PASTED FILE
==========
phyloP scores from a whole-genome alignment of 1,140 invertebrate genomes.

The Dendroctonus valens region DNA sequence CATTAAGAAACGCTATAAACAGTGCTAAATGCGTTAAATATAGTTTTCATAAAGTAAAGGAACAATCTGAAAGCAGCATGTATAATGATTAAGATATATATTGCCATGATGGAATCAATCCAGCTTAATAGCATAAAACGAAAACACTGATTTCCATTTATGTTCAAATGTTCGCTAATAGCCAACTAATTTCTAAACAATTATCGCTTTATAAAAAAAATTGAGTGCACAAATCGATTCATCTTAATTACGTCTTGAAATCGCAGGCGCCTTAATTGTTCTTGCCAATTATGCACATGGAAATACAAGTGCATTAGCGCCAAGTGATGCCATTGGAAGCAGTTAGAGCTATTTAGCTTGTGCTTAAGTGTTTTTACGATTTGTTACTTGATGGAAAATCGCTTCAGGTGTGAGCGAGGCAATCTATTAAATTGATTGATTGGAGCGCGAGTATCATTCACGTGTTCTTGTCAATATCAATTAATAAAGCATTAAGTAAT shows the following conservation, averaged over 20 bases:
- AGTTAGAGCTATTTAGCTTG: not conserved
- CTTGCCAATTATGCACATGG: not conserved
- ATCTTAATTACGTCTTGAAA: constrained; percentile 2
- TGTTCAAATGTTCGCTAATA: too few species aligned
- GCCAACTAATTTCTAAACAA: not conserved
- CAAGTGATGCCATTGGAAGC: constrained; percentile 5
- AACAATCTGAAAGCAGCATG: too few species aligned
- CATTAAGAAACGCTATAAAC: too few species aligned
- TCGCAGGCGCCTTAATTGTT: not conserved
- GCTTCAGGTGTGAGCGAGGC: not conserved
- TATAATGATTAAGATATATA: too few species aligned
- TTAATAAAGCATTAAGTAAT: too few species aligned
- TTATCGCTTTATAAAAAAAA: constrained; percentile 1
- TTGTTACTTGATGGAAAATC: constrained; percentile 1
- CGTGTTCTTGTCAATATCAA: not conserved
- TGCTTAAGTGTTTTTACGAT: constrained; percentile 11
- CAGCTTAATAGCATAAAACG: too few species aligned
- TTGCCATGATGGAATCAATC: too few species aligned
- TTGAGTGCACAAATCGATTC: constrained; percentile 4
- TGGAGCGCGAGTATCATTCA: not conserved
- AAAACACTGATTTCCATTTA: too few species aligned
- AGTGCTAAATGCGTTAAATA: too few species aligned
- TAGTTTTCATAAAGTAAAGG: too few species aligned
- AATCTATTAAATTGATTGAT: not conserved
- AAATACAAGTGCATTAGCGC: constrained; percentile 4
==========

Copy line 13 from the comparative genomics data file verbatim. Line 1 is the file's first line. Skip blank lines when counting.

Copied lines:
- TATAATGATTAAGATATATA: too few species aligned